Headache is also known as cephalalgia. It can come as a migraine, tension-type headache, or cluster headache. There are studies that state that there is a high risk of depression in those with severe headaches. As common as it might sound, Headaches can be dangerous. It might be wise to consult dr.melissa kempf san antonio in such cases to avoid casualties.
Common reasons for headaches
There are two general types of headaches; Changes to blood vessels, chemicals, and nerves in the brain cause primary headaches. Secondary headaches are an underlying condition such as an infection or head injury, bleeding, clots, and tumors. Having too little fluid in your body can also trigger headaches. Other causes could be stress and over-exertion.
Gastritis can also cause headaches like; non-celiac gluten sensitivity, Helicobacter pylori infection, inflammatory bowel disease, irritable bowel syndrome, celiac disease, gastroparesis, and hepatobiliary disorders. The treatment of gastrointestinal disorders may resolve or improve the headache. Migraine headaches are also associated with cyclic vomiting syndrome(CVS). CVS is generally characterized by severe vomiting and symptoms such as photophobia, abdominal pain, etc.
When to concern the doctor?
- Sudden onset of the worst headache you have ever had.
- Headache that worsens with exercise or intercourse.
- Neck stiffness caused by the headache.
- Headache after injury to your head or neck.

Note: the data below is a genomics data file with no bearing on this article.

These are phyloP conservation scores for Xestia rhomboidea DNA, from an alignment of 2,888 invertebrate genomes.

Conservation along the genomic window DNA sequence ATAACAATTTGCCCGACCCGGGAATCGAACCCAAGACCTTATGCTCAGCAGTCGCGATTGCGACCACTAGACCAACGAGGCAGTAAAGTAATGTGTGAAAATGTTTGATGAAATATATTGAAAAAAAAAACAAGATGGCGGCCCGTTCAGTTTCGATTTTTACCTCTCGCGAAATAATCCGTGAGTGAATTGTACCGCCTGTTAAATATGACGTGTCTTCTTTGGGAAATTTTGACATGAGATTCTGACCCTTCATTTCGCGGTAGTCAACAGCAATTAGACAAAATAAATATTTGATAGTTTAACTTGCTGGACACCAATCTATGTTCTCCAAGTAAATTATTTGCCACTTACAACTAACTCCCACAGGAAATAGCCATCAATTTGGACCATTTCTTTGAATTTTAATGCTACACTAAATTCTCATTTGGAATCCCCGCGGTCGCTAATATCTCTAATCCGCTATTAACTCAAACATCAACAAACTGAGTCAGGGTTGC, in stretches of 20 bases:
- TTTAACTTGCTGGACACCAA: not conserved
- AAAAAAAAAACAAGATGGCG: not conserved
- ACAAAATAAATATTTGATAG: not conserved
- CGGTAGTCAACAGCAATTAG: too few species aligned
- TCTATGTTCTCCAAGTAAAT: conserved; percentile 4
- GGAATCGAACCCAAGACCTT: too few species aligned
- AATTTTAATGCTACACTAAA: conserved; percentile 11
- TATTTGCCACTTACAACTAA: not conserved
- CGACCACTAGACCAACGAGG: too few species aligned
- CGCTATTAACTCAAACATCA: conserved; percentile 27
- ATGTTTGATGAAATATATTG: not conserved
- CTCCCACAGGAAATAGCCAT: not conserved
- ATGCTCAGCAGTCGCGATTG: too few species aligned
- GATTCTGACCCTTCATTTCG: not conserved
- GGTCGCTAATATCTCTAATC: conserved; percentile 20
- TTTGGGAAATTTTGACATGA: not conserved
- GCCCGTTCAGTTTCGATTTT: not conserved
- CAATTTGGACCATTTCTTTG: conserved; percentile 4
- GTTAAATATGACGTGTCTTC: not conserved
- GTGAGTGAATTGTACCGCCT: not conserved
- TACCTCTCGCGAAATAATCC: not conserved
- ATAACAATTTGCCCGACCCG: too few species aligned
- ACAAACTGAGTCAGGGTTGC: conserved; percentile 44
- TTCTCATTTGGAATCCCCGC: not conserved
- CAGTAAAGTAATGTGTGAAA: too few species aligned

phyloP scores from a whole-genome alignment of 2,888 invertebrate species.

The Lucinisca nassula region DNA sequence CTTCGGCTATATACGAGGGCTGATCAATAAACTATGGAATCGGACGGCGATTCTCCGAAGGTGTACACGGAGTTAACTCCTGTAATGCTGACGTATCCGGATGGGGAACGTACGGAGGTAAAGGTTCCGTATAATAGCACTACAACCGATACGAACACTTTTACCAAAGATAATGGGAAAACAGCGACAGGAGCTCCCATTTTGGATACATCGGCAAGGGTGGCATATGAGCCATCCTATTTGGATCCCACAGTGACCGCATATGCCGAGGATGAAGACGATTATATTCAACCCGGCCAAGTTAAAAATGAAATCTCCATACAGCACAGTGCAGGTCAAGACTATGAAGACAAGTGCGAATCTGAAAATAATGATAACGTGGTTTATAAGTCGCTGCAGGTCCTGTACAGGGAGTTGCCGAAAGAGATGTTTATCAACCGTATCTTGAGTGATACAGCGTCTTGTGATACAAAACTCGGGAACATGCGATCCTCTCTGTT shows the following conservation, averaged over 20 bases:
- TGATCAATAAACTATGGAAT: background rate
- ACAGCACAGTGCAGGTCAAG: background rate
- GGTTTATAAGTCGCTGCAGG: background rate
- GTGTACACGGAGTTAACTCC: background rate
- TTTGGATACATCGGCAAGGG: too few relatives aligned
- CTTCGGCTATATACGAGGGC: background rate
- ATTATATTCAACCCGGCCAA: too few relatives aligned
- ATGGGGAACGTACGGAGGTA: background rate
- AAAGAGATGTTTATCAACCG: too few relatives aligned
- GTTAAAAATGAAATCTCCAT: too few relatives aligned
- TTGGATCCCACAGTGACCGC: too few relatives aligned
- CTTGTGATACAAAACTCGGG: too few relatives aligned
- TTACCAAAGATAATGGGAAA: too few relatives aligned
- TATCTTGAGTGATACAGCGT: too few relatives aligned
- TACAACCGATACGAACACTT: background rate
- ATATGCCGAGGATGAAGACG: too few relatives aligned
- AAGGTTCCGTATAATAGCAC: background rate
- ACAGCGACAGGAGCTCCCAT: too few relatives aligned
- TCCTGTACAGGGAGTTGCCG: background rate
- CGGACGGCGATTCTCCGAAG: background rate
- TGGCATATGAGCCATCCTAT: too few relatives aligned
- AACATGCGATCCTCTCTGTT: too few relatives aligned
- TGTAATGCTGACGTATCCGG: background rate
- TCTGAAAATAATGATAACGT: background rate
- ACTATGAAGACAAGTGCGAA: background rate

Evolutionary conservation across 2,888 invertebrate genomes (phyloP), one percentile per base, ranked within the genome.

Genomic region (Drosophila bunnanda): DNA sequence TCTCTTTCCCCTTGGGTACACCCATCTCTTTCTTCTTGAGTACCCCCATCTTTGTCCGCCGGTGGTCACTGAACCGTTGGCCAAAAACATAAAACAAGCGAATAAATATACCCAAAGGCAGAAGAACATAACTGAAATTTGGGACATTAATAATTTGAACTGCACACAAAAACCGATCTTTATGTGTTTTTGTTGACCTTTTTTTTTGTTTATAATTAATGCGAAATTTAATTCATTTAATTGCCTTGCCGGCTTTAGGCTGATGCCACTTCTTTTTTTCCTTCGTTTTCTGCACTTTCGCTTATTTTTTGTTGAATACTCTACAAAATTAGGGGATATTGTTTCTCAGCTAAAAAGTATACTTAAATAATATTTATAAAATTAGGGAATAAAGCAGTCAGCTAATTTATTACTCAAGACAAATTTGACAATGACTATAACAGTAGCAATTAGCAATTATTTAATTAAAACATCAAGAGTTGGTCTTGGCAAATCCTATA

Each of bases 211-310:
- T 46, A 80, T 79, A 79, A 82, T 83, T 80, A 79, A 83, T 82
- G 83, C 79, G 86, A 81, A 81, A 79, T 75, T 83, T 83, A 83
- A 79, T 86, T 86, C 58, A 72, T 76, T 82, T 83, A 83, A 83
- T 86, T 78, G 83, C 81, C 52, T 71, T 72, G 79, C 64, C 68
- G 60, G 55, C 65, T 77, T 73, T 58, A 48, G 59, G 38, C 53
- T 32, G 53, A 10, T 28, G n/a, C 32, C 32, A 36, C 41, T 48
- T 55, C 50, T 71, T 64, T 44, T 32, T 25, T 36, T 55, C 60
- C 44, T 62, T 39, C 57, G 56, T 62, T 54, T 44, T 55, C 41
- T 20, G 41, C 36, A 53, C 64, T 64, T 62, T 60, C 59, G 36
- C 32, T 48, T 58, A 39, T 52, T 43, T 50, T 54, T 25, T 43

- Personality changes and strange behavior.
- Unable to understand speech
- High fever, greater than 102 F to 104 F (39C to 40 C)
- Experiencing any numbness.
- Occur more often than usual
- It worsens or doesn’t improve with over-the-counter medication.
- Keep you from performing your daily routine.
- Cause you distress
A Potentially high-risk headache is that of the secondary type, which can be life-threatening or can cause long-term damage. These headaches require further investigations with neuroimaging and workups, and lab tests.
Other Specific situations that require doctor attention are :
- Pregnant or recently pregnant women.
- People who are immunocompromised, such as HIV, or on strong immune-suppressing medications.
The following are the criteria for low-risk headaches :
- Headaches in a person younger than 30 years old.
- Features typically of Primary headaches
- No abnormal findings were found in the neurological exam
- No concerning change in normal headache pattern.
- No high-risk conditions like HIV.
- No new findings in the tests.
Headaches can be debilitating, but there are numerous ways you can take precautions by keeping yourself hydrated, resting from time to time, avoiding caffeine, exercising, practicing yoga and meditation.